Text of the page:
(An edited version of this column appeared in EE Times, October 9, 2006.)
(A related technical article appears on the Planet Analog website, click here)
I bristle at our industry's frequent promotion of technology road maps. They make the entire engineering-design process seem so mundane and routine: we'll do this, then that, then this, and poof, we'll be there, no problem. The road map completely obscures the inevitable, unexpected turns of reality, the problems, the tradeoffs, the complexities of pushing the envelope. It presumes a linear path forward and it assumes no disruptive developments, such as the transistor, integrated circuit, or LED. It makes both engineering development and scientific progress seemed like glorified administrative tasks.
Two recent events reiterated engineering's true complexity. In talking with David Robertson, Product Line Director for high-speed converters at Analog Devices, he noted that deciding how to partition the mixed-signal functions (in this case for a communications application), between two or three distinct dice is one of the most difficult up-front design challenges. The simplistic approach would be to put all the digital functions on one chip, and all the analog ones on another, so the design can use suitable processes while minimizing unwanted, mixed-signal interactions.
But this simple idea may not be the best. Why not? First, it may make more sense to put a few analog functions on the digital chip (or vice versa) to keep some feedback or control loops physically close, and also simplify or slow down some interchip interfaces. Second, there are issues of die size, modeling, testability, and available processes characteristics. For example, a high-speed, small-geometry CMOS process may also support implementation of some high-end analog functions on-chip, with the benefits of lower overall cost than the analog process.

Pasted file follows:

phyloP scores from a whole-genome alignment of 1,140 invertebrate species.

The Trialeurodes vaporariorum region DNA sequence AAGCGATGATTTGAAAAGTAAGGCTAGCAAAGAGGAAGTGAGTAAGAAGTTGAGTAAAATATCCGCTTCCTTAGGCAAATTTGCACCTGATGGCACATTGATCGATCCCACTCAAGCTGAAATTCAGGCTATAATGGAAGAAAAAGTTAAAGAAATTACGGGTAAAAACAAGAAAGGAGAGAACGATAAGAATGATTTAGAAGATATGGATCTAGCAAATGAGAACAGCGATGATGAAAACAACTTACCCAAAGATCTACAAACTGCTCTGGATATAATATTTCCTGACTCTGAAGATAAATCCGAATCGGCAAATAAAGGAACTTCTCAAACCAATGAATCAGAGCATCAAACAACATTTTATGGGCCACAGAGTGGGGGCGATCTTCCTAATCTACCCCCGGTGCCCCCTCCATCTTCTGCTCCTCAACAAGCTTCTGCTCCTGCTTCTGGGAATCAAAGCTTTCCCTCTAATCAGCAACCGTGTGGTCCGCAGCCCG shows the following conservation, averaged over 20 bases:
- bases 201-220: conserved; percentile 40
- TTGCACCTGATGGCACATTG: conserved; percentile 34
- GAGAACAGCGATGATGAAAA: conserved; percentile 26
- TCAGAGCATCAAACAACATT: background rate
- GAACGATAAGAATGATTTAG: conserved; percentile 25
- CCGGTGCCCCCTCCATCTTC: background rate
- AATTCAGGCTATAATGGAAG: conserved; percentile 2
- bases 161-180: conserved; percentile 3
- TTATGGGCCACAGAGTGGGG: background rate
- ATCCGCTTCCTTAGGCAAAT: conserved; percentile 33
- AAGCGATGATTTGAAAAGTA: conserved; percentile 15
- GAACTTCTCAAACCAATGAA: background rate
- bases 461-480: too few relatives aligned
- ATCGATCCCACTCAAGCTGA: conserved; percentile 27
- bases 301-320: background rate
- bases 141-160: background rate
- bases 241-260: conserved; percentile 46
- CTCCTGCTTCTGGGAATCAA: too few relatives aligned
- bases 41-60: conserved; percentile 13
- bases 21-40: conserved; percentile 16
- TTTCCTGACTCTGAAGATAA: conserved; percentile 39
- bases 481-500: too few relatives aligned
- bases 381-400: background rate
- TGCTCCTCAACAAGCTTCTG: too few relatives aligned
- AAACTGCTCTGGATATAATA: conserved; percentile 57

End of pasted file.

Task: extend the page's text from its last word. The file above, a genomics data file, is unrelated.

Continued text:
Regardless of which path is chosen from among the numerous partitioning options, they all suffer from the same drawback of risks and unknowns. Market size, modeling accuracy, packaging options, device yield, first-silicon performance, and many other factors are simply unknown or have large uncertainty.
The partitioning dilemma is not limited solely to mixed-signal ICs, either. Steven Brightman, marketing director of Quickfilter Technologies (a vendor of single-function digital-filter ICs), says some of their customers also debate this challenge. Should they use a more-powerful DSP and have it implement the filtering functions, or instead go with a lower-cost, admittedly less-capable DSP/microprocessor, while offloading the filtering to a separate, dedicated IC? The issue again is whether to use two lesser ICs versus one bigger one. The tradeoffs are cost, real estate, power, uncertainty, risk, and flexibility.
This is classic engineering. There is no right answer, no optimal design, and no instructor with correct answer key at the end of the project. In fact, the concept of “optimal solution” is meaningless without stating that it is optimum with respect to a specific parameter, such as cost or performance. In reality, any solution will be suboptimum with respect to all of these factors, and instead will have a balance among all of them.
This sort of tradeoff analysis, along with constant uncertainty, is what engineering design is about, and it is what our road-map fixation minimizes and even denies. To pretend that we can see the future unambiguously is a disservice to engineers and the true engineering process.